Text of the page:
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Vice President delivers Ambedkar Memorial Lecture in New Delhi

New Delhi: December 17,2012

Following is the text of address by the Vice President of India Shri M. Hamid Ansari at Dr. B.R. Ambedkar Memorial Lecture on “Some Questions on Elections, Representation and Democracy” organized by Dr. Ambedkar Foundation here today :




“I deem it an honour to be invited to deliver the 4th Dr. B.R Ambedkar Memorial lecture. Babasaheb Ambedkar was a towering personality in the early years of our Republic. He was a distinguished political leader, eminent constitutionalist, jurist, thinker and a radical social reformer. He was also a rationalist and an iconoclast. As Chairman of Drafting Committee of our Constitution, he is often called ‘Father of the Indian Constitution’.  His exemplary work for the upliftment of marginalized and deprived sections of our society has given him a very prominent place in the pantheon of the architects of Modern India.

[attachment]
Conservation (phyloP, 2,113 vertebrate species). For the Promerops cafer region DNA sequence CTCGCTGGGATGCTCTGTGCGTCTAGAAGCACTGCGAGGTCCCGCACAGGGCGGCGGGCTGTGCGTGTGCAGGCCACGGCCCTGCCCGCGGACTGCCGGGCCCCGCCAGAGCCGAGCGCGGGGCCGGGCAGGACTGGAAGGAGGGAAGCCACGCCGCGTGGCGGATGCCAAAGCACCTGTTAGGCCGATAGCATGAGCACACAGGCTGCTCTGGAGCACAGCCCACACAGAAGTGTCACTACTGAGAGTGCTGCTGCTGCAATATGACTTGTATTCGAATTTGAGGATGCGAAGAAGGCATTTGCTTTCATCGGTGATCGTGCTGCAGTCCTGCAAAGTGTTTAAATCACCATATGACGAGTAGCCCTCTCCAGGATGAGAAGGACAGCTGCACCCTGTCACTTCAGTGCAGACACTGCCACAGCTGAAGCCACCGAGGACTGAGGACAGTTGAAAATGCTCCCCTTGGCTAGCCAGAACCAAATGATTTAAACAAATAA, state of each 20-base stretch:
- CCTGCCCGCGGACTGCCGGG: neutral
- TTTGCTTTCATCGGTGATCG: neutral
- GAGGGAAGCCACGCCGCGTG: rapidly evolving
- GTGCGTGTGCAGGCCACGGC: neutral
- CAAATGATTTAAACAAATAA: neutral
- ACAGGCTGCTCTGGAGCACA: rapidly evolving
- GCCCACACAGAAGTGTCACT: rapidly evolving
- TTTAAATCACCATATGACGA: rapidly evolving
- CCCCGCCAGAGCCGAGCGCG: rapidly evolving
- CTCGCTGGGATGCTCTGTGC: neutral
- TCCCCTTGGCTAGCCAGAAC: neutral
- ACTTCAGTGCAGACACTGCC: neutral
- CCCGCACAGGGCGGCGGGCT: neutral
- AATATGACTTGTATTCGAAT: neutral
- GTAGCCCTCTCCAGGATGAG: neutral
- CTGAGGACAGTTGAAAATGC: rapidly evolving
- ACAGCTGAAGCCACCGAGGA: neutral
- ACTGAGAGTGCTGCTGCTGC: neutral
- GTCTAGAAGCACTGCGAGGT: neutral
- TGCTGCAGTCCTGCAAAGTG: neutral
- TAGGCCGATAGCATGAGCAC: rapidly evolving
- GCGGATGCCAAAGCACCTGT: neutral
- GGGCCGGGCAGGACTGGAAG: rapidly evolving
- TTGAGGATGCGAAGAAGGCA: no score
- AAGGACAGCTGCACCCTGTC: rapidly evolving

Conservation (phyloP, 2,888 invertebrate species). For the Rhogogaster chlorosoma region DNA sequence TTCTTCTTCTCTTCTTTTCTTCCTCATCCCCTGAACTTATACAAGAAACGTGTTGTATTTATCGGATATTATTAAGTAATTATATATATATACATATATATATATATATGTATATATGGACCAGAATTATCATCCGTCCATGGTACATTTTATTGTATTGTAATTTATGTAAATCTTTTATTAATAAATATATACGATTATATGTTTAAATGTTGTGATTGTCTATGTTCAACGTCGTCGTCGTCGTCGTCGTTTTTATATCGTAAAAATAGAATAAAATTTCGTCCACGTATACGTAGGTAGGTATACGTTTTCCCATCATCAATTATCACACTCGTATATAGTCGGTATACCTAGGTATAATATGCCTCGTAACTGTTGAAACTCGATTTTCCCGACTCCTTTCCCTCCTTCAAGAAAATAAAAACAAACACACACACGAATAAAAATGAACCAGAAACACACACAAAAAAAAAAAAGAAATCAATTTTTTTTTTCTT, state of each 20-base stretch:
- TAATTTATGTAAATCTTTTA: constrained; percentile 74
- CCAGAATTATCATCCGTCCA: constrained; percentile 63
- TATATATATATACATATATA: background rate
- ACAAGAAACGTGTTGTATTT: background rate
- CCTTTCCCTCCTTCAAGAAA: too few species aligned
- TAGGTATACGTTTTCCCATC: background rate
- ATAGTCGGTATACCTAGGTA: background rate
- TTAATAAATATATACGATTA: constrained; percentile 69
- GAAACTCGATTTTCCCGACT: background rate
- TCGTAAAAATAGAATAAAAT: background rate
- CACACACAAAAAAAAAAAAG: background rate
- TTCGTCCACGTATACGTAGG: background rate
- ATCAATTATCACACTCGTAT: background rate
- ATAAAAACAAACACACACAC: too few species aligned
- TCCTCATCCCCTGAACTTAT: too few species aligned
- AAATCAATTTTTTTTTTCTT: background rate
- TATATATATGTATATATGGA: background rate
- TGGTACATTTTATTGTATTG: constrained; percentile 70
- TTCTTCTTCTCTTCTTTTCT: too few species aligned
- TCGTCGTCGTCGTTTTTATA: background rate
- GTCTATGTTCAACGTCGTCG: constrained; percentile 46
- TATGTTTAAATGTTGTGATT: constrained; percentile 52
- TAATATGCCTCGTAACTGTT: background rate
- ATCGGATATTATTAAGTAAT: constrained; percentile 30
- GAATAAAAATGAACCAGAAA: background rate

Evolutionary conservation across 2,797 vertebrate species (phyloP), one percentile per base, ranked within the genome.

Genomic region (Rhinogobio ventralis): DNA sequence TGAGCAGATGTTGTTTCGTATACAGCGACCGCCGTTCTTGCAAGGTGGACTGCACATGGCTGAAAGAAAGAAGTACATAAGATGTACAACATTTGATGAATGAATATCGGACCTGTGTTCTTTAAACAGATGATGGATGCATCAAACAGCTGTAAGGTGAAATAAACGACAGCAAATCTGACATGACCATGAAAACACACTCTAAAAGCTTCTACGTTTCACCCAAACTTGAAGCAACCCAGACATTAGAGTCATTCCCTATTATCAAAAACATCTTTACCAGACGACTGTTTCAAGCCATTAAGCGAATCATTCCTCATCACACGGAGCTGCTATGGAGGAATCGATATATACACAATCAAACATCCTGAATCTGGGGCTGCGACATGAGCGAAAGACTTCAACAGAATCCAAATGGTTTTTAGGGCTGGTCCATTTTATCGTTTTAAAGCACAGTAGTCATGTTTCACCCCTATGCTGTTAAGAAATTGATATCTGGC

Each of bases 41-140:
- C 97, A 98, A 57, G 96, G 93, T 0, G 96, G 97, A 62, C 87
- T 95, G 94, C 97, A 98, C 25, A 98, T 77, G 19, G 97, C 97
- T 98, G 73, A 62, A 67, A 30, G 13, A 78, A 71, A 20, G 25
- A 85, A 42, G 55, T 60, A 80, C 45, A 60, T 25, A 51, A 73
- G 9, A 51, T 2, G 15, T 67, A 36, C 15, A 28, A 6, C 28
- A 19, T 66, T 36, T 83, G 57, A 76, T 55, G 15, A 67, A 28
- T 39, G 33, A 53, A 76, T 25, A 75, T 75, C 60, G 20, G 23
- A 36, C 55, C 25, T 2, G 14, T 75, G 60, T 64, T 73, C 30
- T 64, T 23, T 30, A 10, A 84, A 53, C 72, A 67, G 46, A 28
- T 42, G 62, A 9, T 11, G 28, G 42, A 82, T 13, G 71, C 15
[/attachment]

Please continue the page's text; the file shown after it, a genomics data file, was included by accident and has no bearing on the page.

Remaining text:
Our founding fathers had the vision to comprehend that given India’s ethos, diversity and requirements a representative parliamentary democracy was the most suited form of political system. Today, we have emerged as the world’s largest democracy characterized by regular, free and fair elections based on universal adult suffrage to determine the will of the people as to who should be entrusted with the duty of governance.


The entire exercise of an Indian General Election is mind boggling: in 2009 the electorate numbered more than 714 million; it was catered to by 10 lakh polling booths in which about 50 lakh personnel were deployed. 360 parties put forth candidates. The average voter turn out was 59.7 percent.


As elections are the bedrock of any functioning democracy, a citizen is entitled to assess their efficacy in quantitative and qualitative terms and, for this purpose, examine the mechanism for their conduct and the adequacy of the end product.